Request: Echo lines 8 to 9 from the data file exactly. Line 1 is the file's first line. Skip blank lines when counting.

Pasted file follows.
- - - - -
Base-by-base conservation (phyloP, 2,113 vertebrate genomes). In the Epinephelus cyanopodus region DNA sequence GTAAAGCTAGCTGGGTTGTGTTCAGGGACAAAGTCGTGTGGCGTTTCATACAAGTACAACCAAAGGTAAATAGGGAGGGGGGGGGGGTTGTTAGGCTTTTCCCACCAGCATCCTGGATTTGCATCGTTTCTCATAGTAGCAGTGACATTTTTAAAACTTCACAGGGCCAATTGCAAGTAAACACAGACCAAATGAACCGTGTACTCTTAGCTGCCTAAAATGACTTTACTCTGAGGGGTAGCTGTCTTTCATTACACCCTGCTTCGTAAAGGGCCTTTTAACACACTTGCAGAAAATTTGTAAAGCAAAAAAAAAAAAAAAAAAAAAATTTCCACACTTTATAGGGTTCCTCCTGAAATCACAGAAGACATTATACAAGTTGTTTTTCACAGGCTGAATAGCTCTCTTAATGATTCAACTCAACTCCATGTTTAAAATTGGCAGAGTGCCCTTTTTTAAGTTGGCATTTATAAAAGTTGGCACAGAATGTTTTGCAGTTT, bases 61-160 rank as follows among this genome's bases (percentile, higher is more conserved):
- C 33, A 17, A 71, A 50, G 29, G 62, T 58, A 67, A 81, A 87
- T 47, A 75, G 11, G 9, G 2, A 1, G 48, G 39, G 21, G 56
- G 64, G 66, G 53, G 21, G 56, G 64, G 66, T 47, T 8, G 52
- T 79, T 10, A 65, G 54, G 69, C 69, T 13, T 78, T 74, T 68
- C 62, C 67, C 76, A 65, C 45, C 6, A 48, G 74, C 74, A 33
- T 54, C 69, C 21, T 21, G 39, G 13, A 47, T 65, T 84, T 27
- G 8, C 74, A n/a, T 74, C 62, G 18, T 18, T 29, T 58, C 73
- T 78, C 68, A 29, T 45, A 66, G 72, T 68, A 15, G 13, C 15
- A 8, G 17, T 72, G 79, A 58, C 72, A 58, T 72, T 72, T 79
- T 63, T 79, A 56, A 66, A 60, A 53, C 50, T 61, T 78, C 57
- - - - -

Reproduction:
- G 8, C 74, A n/a, T 74, C 62, G 18, T 18, T 29, T 58, C 73
- T 78, C 68, A 29, T 45, A 66, G 72, T 68, A 15, G 13, C 15